AG: So you just bought something similar?
PC: Similar to replace the old system. By the way, it has an ED system and pharmacy component, we’ll add that in and we’ll integrate that, and so the integration that we did with Eclipsys was integrating the inpatient setting, because that was the focus, that was the vision, it wasn’t to bring in the ambulatory, it wasn’t to connect the ambulatory with the revenue cycle, and to bring in the billing components. We’re patient centered, when we’re done with this transformation, a patient coming into the NYU network will get one bill. They’re not going to get 15 bills from different places that are all NYU because it’s a fragmented revenue cycle component, they’re going to get one bill that has all their services, and if they want to pay that bill, then they go to one portal and they’re going to be able to pay that.
If they want to schedule a visit with any of the providers within our network, they’d be able to go and schedule a visit, they’ll be able to see results, they’ll be able to transact. They’ll be able to, within the various consenting and permission levels, if they want to engage in our research community, say, “Okay, I want to sign up for a research feed, so that I can get the latest breaking research for the particular diseases and conditions of mine,” they’ll be able to do that.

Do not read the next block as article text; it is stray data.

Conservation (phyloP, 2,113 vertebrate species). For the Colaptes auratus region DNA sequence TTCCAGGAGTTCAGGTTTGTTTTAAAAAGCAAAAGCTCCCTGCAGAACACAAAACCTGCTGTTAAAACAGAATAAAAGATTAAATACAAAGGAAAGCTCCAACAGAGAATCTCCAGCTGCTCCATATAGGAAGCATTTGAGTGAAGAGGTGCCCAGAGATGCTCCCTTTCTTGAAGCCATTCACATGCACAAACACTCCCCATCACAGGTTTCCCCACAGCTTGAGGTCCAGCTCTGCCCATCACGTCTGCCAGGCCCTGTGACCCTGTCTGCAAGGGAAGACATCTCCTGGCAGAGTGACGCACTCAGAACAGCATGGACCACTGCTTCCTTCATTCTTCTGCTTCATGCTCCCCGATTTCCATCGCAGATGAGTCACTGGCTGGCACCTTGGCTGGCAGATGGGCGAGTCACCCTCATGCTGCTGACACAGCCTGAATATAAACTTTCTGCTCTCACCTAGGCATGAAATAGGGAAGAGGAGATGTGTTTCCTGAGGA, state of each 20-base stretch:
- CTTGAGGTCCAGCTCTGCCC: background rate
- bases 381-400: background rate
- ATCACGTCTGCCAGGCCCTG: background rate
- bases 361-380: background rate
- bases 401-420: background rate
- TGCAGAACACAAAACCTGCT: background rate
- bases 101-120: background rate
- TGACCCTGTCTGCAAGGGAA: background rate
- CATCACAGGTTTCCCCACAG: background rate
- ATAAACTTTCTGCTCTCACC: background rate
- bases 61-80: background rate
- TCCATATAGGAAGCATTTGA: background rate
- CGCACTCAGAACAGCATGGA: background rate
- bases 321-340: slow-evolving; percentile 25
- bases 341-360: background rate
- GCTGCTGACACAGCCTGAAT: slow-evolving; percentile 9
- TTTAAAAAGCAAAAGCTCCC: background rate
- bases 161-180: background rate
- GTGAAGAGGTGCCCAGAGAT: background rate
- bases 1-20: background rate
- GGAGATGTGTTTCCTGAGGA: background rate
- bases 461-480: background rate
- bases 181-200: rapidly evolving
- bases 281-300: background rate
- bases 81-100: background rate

If they want so sign up for being open to clinical trials that are happening within their specific situation, they’ll be able to do that, because we’ll be integrated with our research community. We’re doing a lot of work to integrate our clinical trial management system with our clinical system.
So it’s pretty far reaching, it’s great to be a CIO here. Of course, working here has its own issues, which basically means now you’ve got to do it. Most people are fighting to build a case for what they have to spend, and using up all their energy on that, but I don’t have to do that.
AG: Be careful what you wish for, right?
PC: True, be careful what you wish for, but it’s a good challenge.